Unlike common wasps, honey bees (Apis mellifera) don’t die at the end of the summer. The hive stores enough food for the queen and the workers to survive through the winter.Continue reading “Honey bees”
This is the cutest thing we have read on the internet for some time.Continue reading “Small scissor bee”
Bees buzz in two different ways.Continue reading “BUZZ!”
National Insect Week – Day 2
HOW TO RESCUE A BUMBLEBEE
by Jonah Powers (aged 9½)
When you come across a discouraged exhausted Bombus terrestris (buff tailed bumblebee) here is what you should do.
(1 Mix water and sugar together.
(2 Place some on a flat surface with the bee.
(3 You will notice your bee unfurling her proboscis to consume the liquid
(4 After some time you will discover your bee is becoming more energetic
(5 Now your bee is ready to say “toodle -oo!”
Thank you for contributing to National Insect Week, Jonah.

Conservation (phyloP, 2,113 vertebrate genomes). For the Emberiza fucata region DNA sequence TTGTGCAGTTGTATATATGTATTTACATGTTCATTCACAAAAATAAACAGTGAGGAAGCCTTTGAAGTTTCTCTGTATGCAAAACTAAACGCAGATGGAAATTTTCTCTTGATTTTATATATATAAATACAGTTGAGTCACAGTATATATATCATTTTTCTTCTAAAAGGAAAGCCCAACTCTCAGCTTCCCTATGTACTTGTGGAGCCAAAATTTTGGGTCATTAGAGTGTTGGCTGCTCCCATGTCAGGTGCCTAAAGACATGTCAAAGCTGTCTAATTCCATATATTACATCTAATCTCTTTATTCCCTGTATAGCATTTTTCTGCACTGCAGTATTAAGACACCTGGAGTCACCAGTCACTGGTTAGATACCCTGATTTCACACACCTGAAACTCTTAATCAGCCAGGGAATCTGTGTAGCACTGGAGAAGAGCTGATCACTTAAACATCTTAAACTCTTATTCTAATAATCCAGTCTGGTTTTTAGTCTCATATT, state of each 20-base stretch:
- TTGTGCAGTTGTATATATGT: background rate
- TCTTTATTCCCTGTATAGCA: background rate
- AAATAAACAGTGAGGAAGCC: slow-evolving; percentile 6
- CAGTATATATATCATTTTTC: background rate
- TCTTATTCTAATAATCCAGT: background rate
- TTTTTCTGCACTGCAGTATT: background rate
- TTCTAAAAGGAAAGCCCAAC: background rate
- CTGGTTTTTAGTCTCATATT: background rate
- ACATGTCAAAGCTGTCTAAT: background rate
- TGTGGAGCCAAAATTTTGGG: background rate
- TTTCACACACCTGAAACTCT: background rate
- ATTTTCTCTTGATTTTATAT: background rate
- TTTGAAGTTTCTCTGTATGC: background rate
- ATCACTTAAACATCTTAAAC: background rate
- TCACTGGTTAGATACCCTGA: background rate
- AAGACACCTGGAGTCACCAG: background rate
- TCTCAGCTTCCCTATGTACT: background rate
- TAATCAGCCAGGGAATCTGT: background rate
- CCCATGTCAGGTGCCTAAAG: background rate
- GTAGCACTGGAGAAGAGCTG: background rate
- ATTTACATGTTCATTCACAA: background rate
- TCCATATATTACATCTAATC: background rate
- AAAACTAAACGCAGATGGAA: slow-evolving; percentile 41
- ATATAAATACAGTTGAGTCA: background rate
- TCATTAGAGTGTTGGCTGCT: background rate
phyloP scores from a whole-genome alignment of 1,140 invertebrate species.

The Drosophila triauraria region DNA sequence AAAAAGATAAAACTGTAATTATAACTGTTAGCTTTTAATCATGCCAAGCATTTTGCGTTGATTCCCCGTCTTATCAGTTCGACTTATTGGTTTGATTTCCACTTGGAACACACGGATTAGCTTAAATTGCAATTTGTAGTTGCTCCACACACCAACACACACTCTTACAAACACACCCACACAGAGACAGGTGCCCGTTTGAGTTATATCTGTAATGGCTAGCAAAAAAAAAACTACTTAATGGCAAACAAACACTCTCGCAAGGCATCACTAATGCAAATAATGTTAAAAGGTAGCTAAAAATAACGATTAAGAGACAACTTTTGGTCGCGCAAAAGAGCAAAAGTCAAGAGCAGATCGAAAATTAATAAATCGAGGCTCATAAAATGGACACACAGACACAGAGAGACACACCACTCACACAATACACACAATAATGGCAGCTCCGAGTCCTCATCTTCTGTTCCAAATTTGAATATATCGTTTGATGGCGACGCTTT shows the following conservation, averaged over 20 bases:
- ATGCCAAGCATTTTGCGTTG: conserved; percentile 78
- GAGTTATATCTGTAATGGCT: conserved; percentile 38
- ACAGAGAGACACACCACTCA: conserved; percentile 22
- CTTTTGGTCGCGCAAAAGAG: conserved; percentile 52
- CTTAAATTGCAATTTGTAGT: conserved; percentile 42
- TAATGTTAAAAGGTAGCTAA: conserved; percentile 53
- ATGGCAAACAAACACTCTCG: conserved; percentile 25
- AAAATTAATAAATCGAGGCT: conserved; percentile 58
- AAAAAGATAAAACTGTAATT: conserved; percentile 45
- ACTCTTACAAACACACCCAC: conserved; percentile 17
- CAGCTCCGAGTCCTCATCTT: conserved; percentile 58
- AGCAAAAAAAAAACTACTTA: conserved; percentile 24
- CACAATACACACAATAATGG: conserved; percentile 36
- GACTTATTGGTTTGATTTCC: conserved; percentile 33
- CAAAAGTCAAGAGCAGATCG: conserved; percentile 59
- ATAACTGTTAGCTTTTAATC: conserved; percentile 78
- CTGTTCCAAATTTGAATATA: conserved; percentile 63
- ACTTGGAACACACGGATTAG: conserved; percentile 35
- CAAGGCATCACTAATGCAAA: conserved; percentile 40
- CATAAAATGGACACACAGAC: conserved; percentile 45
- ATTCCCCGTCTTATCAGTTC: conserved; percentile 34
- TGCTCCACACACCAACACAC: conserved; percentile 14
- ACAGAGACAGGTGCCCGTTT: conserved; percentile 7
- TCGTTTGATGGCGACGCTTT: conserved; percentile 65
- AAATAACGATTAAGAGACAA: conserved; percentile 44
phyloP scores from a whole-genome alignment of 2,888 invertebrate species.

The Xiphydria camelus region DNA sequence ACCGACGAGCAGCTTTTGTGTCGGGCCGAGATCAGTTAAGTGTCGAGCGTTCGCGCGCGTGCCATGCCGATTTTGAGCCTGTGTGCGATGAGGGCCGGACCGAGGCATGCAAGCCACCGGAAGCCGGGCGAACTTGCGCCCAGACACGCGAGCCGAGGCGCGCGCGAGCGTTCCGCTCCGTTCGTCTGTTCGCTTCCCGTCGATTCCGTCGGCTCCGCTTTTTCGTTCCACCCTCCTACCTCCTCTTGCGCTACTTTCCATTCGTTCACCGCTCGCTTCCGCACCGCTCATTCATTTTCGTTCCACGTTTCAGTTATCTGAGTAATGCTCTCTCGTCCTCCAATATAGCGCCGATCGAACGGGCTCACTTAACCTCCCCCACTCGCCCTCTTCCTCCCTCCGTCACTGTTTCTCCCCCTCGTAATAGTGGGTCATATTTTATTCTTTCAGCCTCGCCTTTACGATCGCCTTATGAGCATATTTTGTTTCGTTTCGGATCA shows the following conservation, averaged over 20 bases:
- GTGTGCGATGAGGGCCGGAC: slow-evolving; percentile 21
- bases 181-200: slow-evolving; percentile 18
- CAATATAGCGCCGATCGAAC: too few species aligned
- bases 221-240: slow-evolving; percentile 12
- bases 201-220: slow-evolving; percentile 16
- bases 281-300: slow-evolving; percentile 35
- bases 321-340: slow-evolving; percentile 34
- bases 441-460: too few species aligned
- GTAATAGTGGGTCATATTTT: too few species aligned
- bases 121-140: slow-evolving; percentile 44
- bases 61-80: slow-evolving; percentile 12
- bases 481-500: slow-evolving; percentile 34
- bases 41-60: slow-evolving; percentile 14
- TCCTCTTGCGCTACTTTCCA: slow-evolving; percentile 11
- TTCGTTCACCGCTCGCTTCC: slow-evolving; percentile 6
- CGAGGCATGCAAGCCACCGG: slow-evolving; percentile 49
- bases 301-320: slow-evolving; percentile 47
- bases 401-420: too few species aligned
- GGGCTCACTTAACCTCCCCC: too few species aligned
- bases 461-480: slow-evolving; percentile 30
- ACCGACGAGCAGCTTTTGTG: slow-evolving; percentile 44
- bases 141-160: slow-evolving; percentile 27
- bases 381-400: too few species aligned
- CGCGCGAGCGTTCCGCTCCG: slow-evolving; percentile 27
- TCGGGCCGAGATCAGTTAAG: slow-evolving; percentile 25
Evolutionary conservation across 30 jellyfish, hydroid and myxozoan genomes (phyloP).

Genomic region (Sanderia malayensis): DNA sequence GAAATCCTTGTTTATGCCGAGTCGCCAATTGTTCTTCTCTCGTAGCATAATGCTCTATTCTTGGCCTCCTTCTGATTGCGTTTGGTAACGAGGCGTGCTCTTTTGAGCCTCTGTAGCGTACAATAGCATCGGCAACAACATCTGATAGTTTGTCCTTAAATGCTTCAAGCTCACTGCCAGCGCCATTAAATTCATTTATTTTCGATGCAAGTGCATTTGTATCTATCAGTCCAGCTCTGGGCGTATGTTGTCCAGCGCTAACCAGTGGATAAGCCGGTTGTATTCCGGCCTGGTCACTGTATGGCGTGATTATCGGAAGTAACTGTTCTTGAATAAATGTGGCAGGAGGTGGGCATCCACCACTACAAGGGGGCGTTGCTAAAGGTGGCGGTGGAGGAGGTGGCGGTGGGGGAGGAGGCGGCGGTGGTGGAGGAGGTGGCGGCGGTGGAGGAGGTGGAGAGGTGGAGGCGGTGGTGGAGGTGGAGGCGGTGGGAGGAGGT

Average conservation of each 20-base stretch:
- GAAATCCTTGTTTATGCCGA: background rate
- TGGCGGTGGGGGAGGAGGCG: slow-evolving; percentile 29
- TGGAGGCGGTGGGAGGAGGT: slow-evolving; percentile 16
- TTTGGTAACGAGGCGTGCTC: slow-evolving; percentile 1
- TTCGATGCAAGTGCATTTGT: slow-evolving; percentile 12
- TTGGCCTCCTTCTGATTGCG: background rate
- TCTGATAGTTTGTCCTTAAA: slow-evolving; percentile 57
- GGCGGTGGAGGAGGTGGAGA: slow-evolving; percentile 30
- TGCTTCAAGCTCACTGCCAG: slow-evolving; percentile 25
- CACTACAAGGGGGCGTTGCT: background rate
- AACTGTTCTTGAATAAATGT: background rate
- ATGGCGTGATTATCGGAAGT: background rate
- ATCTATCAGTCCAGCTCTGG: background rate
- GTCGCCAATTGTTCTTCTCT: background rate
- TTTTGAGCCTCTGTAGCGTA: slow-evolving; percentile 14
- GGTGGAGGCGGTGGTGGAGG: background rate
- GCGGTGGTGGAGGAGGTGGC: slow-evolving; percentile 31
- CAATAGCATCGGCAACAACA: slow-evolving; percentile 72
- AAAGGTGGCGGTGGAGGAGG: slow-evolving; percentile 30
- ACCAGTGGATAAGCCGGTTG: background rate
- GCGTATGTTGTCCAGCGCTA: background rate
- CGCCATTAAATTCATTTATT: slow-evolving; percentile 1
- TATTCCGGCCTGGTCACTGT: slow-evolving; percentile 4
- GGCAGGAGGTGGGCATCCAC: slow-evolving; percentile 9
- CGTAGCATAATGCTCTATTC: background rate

A honey bee foraging for nectar and pollen among the flowers of hogweed.Continue reading “Honey bee”
A message and pictures from Julie, regular park-user:
Saw these little mini molehill type structures on the path next to the pond. Under the ones already disturbed there is a little hole. It’s possibly ants or something but thought I’d send them in anyway. Do you know what made them?Read on to solve the mystery
There are bees out and about: tiny solitary ones like this one photographed in the park last week, as well as big fat buff-tailed bumblebee queens.Read on for a fascinating fact about bees
If you are planting your flower beds and hanging baskets, keep our dwindling population of pollinators in mind and please don’t plant double flowers.Continue reading “Double flowers”
A bee on a bramble leaf, photographed by DKG on a hot May morning.Continue reading